Net Send Command

Net Send Command Examples, Options, Switches, and More

Screenshot of the net send command in a Windows XP Command Prompt
Net Send Command (Windows XP).

The net send command is a Command Prompt command used to send messages to users, computers, and messaging aliases on the network.

Windows XP was the last version of Windows to include the net send command. The msg command replaces the net send command in Windows 10Windows 8Windows 7, and Windows Vista.

The net send command is one of many net commands.

Net Send Command Availability

The net send command is available from within the Command Prompt in Windows XP as well as in older versions of Windows and in some Windows Server operating systems.

Note: The availability of certain net send command switches and other net send command syntax may differ from operating system to operating system.

Net Send Command Syntax

net send {name | * | /domain[:domainname] | /users} message [/help] [/?]

Tip: See How to Read Command Syntax if you're not sure how to read the net send command syntax above or in the table below.

nameThis option specifies the username, computer name, or messaging name (defined with the net name command) that you want to send the message to.
*Use the asterisk to send the message to every user in your current domain or workgroup.
/domainThis switch can be used alone to send the message to all the names in the current domain.
domainnameUse this option with /domain to send the message to all the users in the specified domainname.
/usersThis option sends the message to all the users connected to the server that the net send command is being executed from.
messageThis net send command option is obviously required and specifies the exact text of the message you're sending. The message can be a maximum of 128 characters and must be wrapped in double quotes if it contains a slash.
/helpUse this switch to display detailed information about the net send command. Using this option is the same as using the net help command with net send: net help send.
/?The help switch also works with the net send command but only displays the basic command syntax. Executing net send without options is equal to using the /? switch.

Tip: You can store the output of the net send command in a file using a redirection operator with the command. See How to Redirect Command Output to a File for help or see Command Prompt Tricks for even more tips.

Net Send Command Examples

net send * Please proceed to CR103 immediately for a mandatory meeting

In this example, net send is used to send the Please proceed to CR103 immediately for a mandatory meeting message to all the members {*} of the current workgroup or domain.

net send /users "Will the person with the A7/3 client file open please save your work and close it? Thank you!"

Here, the net send command is used to send all the members of the current server {/users} the message Will the person with the A7/3 client file open please save your work and close it? Thank you!. The message is in quotes because a slash was used within the message.

net send smithm You're Fired!

While it's a completely unprofessional way to terminate someone's employment, in this example, the net send command is used to send Mike Smith, with the username smithm, a message I doubt he wanted to hear: You're Fired!.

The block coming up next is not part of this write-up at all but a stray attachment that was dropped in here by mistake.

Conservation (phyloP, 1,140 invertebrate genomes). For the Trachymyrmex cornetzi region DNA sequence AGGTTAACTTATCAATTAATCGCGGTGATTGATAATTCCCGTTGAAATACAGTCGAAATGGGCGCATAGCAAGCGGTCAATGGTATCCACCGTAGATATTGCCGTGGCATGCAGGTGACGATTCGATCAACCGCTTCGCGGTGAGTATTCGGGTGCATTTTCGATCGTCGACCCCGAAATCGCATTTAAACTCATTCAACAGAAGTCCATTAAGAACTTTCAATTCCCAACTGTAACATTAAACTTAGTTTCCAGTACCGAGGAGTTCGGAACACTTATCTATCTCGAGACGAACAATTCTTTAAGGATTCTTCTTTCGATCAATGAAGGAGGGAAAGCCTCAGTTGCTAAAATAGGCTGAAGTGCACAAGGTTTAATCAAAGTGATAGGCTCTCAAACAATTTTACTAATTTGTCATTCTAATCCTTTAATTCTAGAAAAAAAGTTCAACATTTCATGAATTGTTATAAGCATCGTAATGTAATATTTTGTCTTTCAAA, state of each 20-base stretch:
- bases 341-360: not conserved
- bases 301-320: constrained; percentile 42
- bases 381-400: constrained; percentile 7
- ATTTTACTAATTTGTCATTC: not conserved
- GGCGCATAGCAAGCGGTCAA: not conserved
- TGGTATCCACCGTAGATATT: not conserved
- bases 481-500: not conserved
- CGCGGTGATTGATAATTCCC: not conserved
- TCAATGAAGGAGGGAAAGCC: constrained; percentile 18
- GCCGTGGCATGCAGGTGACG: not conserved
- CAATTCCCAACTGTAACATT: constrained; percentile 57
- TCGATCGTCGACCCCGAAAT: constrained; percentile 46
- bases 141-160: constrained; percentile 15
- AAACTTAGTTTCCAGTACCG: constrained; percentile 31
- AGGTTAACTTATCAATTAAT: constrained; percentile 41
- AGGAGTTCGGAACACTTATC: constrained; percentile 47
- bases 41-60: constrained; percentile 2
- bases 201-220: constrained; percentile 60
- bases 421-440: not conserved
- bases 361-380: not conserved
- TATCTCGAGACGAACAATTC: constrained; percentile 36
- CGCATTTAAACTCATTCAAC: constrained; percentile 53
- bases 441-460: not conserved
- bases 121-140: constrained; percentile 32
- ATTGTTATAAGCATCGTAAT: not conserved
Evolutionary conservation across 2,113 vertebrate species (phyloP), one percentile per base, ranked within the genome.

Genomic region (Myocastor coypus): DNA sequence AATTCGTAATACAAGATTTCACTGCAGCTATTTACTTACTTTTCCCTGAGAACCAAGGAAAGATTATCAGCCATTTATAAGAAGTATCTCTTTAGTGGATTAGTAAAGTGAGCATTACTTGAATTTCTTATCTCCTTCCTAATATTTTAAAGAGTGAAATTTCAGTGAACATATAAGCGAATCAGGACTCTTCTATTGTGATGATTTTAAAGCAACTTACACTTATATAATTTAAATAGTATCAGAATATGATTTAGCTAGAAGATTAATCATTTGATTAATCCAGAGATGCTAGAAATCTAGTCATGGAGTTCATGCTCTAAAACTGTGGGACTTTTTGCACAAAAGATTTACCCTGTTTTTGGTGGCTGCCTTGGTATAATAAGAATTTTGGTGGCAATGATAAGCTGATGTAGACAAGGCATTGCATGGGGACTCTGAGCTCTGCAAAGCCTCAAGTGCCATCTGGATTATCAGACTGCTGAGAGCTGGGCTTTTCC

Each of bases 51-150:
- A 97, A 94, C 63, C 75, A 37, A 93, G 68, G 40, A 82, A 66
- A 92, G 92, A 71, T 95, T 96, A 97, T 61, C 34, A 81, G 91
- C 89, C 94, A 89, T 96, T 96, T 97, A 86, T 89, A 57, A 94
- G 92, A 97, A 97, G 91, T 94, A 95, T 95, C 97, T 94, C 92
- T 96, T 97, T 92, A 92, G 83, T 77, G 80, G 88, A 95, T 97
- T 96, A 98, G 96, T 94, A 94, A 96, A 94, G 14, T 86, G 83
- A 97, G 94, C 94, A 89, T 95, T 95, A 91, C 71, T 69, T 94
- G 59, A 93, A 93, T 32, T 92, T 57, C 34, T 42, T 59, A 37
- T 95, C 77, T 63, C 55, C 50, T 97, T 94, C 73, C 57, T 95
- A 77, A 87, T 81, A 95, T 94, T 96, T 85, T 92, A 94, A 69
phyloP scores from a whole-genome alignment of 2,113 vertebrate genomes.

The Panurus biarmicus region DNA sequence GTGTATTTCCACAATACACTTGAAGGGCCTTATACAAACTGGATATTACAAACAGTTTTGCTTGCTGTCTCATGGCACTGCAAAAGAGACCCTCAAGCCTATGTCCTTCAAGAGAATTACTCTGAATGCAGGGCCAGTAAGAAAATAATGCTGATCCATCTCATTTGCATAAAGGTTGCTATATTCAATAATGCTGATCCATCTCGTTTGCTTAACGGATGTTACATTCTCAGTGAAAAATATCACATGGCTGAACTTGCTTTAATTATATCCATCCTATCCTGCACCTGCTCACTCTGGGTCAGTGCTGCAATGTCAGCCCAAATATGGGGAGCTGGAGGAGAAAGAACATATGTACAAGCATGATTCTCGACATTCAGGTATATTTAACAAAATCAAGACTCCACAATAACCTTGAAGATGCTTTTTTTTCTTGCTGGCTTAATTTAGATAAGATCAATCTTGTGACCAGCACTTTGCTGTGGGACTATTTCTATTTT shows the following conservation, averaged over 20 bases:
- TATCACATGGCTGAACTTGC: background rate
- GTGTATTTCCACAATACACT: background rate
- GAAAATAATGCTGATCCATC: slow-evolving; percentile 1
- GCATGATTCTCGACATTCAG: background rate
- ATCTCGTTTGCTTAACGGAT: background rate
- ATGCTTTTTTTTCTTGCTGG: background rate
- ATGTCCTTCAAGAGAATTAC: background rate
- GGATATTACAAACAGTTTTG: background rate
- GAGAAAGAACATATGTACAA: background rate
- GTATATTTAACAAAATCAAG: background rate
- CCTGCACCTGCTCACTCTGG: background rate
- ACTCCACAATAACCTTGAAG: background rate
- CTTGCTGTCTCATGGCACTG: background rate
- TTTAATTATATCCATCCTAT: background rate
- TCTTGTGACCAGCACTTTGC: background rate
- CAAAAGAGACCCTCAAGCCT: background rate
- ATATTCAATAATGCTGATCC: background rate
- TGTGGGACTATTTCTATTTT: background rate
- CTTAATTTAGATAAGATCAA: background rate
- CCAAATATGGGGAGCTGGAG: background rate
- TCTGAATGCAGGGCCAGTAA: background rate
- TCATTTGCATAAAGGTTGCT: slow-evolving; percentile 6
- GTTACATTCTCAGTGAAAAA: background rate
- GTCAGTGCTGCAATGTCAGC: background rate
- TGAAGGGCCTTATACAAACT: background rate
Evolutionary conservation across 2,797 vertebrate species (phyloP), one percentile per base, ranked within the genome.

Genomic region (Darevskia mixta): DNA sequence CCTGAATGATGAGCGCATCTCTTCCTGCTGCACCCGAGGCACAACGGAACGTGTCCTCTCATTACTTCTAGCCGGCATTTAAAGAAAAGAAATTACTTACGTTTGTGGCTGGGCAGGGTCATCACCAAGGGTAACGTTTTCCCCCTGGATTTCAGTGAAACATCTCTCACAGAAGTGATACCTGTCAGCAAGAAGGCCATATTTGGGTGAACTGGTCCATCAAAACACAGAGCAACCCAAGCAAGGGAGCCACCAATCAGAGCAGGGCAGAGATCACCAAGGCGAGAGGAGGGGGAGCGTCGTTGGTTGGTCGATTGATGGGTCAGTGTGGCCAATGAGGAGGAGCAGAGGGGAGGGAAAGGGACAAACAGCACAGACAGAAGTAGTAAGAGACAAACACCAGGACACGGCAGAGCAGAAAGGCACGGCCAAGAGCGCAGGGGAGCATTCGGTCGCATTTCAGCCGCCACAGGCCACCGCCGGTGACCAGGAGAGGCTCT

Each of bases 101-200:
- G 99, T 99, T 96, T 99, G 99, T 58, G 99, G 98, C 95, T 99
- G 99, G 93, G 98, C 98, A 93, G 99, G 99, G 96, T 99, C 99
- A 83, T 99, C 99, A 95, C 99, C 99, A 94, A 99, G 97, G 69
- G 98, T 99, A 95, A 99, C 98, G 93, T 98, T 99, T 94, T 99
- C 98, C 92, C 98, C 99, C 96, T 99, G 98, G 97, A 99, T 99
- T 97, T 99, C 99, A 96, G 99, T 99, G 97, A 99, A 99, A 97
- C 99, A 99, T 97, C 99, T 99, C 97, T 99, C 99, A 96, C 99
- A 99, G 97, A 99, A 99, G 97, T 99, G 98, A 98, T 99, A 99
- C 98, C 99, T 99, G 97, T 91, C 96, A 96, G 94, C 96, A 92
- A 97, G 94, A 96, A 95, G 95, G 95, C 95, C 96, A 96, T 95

Net Send Related Commands

The net send command is a subset of the net command and so is similar to its sister commands like net use, net time, net user, net view, etc.

More Help With the Net Send Command

If the net send command isn't working, you might see the following error in Command Prompt:

'net' is not recognized as an internal or external command, operable program or batch file.

There are two ways to fix this error, but only one is a permanent solution...

You can move the current working directory to be the path where the cmd.exe file is located so that Command Prompt knows how to run the net send command. Do this with the change directory (cd) command:

cd c:\windows\system32\

From there, you can run the net send command without seeing that error. However, this is only a temporary solution that you'll have to do all the time for every command. The real problem is that the current environment variable has not been set up correctly.

Here's how to restore the proper environment variable necessary for Command Prompt to understand your commands in Windows XP:

  1. Open the Start menu and right-click My Computer.
  2. Choose Properties from that menu.
  3. Go into the Advanced tab.
  4. Select the Environment Variables button.
  5. In the bottom section called System Variables, select Path from the list.
  6. Choose the Edit button below the System Variables section.
  7. In the Edit System Variable text box, look for any paths that read exactly like this:



  8. You should only have one in there, but if you have neither, then go to the very end of the text, type a semicolon and then enter the top path from above, like this:


    Is one already in there? If so, it's most likely the second one that reads "%SystemRoot%" at the beginning. If so, change that part of the path to be "C:\Windows\system32" (so long as your Windows installation is on the C: drive, which is most likely true).

    For example, you'd change %SystemRoot%\system32 to C:\Windows\system32.

    Important: Do not edit any other variables. If there happen to be no variables in this text box, then you can enter the above path without the semicolon since it's the only entry.
  9. Click OK a few times to save the changes and exit the System Properties window.
  10. Restart your computer.